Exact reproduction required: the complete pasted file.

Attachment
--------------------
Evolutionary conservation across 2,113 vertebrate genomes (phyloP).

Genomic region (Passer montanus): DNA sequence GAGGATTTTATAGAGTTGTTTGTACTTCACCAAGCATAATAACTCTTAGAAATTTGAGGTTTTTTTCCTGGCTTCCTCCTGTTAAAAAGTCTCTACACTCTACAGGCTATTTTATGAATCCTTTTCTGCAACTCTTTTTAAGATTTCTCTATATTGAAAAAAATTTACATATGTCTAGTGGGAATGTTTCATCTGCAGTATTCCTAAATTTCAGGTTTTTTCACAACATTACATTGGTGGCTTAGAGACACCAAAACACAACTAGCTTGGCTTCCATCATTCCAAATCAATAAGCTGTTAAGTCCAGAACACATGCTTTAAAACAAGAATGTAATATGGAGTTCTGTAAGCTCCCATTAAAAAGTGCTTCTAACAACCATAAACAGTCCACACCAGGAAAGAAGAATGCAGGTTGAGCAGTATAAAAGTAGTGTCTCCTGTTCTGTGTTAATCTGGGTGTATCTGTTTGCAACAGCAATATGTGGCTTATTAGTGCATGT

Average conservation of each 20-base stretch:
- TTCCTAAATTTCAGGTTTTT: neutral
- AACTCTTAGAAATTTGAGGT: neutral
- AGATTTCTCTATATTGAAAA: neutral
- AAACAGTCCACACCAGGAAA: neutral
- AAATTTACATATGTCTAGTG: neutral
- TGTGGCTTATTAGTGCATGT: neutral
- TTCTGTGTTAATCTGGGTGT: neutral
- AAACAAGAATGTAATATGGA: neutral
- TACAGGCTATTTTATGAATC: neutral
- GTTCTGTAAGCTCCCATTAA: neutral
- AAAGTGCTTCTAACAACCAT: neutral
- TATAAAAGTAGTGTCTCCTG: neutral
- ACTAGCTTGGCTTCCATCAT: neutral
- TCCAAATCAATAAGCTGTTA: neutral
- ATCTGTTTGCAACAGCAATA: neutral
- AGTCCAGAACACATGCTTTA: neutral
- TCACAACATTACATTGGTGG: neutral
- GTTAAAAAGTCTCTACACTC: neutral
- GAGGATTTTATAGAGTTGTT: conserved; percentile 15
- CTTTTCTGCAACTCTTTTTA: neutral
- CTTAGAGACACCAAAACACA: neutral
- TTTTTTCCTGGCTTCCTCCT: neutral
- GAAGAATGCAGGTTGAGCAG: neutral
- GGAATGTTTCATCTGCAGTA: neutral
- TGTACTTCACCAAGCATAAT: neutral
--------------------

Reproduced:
Evolutionary conservation across 2,113 vertebrate genomes (phyloP).

Genomic region (Passer montanus): DNA sequence GAGGATTTTATAGAGTTGTTTGTACTTCACCAAGCATAATAACTCTTAGAAATTTGAGGTTTTTTTCCTGGCTTCCTCCTGTTAAAAAGTCTCTACACTCTACAGGCTATTTTATGAATCCTTTTCTGCAACTCTTTTTAAGATTTCTCTATATTGAAAAAAATTTACATATGTCTAGTGGGAATGTTTCATCTGCAGTATTCCTAAATTTCAGGTTTTTTCACAACATTACATTGGTGGCTTAGAGACACCAAAACACAACTAGCTTGGCTTCCATCATTCCAAATCAATAAGCTGTTAAGTCCAGAACACATGCTTTAAAACAAGAATGTAATATGGAGTTCTGTAAGCTCCCATTAAAAAGTGCTTCTAACAACCATAAACAGTCCACACCAGGAAAGAAGAATGCAGGTTGAGCAGTATAAAAGTAGTGTCTCCTGTTCTGTGTTAATCTGGGTGTATCTGTTTGCAACAGCAATATGTGGCTTATTAGTGCATGT

Average conservation of each 20-base stretch:
- TTCCTAAATTTCAGGTTTTT: neutral
- AACTCTTAGAAATTTGAGGT: neutral
- AGATTTCTCTATATTGAAAA: neutral
- AAACAGTCCACACCAGGAAA: neutral
- AAATTTACATATGTCTAGTG: neutral
- TGTGGCTTATTAGTGCATGT: neutral
- TTCTGTGTTAATCTGGGTGT: neutral
- AAACAAGAATGTAATATGGA: neutral
- TACAGGCTATTTTATGAATC: neutral
- GTTCTGTAAGCTCCCATTAA: neutral
- AAAGTGCTTCTAACAACCAT: neutral
- TATAAAAGTAGTGTCTCCTG: neutral
- ACTAGCTTGGCTTCCATCAT: neutral
- TCCAAATCAATAAGCTGTTA: neutral
- ATCTGTTTGCAACAGCAATA: neutral
- AGTCCAGAACACATGCTTTA: neutral
- TCACAACATTACATTGGTGG: neutral
- GTTAAAAAGTCTCTACACTC: neutral
- GAGGATTTTATAGAGTTGTT: conserved; percentile 15
- CTTTTCTGCAACTCTTTTTA: neutral
- CTTAGAGACACCAAAACACA: neutral
- TTTTTTCCTGGCTTCCTCCT: neutral
- GAAGAATGCAGGTTGAGCAG: neutral
- GGAATGTTTCATCTGCAGTA: neutral
- TGTACTTCACCAAGCATAAT: neutral